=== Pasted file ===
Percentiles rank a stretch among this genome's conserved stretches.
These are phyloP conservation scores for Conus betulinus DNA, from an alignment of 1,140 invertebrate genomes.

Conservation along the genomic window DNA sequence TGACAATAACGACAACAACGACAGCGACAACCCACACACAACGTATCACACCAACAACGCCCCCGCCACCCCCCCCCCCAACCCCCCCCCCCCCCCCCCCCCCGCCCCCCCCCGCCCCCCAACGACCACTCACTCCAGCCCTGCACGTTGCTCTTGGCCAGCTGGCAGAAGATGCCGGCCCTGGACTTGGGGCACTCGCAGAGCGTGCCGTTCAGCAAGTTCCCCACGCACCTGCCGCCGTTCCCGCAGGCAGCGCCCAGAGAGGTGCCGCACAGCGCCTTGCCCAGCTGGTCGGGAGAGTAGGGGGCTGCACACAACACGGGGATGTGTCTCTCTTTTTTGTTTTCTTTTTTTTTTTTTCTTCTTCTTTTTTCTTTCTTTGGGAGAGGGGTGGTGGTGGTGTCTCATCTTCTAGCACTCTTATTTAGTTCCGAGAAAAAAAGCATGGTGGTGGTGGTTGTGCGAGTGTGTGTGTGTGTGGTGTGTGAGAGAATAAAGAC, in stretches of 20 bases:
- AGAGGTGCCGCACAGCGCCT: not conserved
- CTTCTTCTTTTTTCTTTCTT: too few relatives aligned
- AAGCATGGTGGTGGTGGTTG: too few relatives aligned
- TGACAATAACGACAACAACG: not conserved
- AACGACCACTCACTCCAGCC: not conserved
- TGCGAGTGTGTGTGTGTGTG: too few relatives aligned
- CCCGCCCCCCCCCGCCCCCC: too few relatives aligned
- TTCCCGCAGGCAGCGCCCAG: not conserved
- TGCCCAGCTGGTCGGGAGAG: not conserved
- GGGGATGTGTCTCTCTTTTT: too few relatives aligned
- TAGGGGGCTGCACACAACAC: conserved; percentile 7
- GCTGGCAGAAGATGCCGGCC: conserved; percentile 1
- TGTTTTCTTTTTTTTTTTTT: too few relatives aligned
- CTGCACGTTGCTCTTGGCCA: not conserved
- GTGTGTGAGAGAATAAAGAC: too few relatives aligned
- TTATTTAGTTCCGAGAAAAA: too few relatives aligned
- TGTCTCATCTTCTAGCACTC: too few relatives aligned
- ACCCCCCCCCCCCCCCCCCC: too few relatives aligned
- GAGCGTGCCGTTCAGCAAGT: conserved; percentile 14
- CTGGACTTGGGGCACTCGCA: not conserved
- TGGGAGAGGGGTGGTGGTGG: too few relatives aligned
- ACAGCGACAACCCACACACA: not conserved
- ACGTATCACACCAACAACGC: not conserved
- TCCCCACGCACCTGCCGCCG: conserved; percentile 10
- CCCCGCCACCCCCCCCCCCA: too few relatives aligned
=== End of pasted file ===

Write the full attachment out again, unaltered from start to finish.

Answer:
Percentiles rank a stretch among this genome's conserved stretches.
These are phyloP conservation scores for Conus betulinus DNA, from an alignment of 1,140 invertebrate genomes.

Conservation along the genomic window DNA sequence TGACAATAACGACAACAACGACAGCGACAACCCACACACAACGTATCACACCAACAACGCCCCCGCCACCCCCCCCCCCAACCCCCCCCCCCCCCCCCCCCCCGCCCCCCCCCGCCCCCCAACGACCACTCACTCCAGCCCTGCACGTTGCTCTTGGCCAGCTGGCAGAAGATGCCGGCCCTGGACTTGGGGCACTCGCAGAGCGTGCCGTTCAGCAAGTTCCCCACGCACCTGCCGCCGTTCCCGCAGGCAGCGCCCAGAGAGGTGCCGCACAGCGCCTTGCCCAGCTGGTCGGGAGAGTAGGGGGCTGCACACAACACGGGGATGTGTCTCTCTTTTTTGTTTTCTTTTTTTTTTTTTCTTCTTCTTTTTTCTTTCTTTGGGAGAGGGGTGGTGGTGGTGTCTCATCTTCTAGCACTCTTATTTAGTTCCGAGAAAAAAAGCATGGTGGTGGTGGTTGTGCGAGTGTGTGTGTGTGTGGTGTGTGAGAGAATAAAGAC, in stretches of 20 bases:
- AGAGGTGCCGCACAGCGCCT: not conserved
- CTTCTTCTTTTTTCTTTCTT: too few relatives aligned
- AAGCATGGTGGTGGTGGTTG: too few relatives aligned
- TGACAATAACGACAACAACG: not conserved
- AACGACCACTCACTCCAGCC: not conserved
- TGCGAGTGTGTGTGTGTGTG: too few relatives aligned
- CCCGCCCCCCCCCGCCCCCC: too few relatives aligned
- TTCCCGCAGGCAGCGCCCAG: not conserved
- TGCCCAGCTGGTCGGGAGAG: not conserved
- GGGGATGTGTCTCTCTTTTT: too few relatives aligned
- TAGGGGGCTGCACACAACAC: conserved; percentile 7
- GCTGGCAGAAGATGCCGGCC: conserved; percentile 1
- TGTTTTCTTTTTTTTTTTTT: too few relatives aligned
- CTGCACGTTGCTCTTGGCCA: not conserved
- GTGTGTGAGAGAATAAAGAC: too few relatives aligned
- TTATTTAGTTCCGAGAAAAA: too few relatives aligned
- TGTCTCATCTTCTAGCACTC: too few relatives aligned
- ACCCCCCCCCCCCCCCCCCC: too few relatives aligned
- GAGCGTGCCGTTCAGCAAGT: conserved; percentile 14
- CTGGACTTGGGGCACTCGCA: not conserved
- TGGGAGAGGGGTGGTGGTGG: too few relatives aligned
- ACAGCGACAACCCACACACA: not conserved
- ACGTATCACACCAACAACGC: not conserved
- TCCCCACGCACCTGCCGCCG: conserved; percentile 10
- CCCCGCCACCCCCCCCCCCA: too few relatives aligned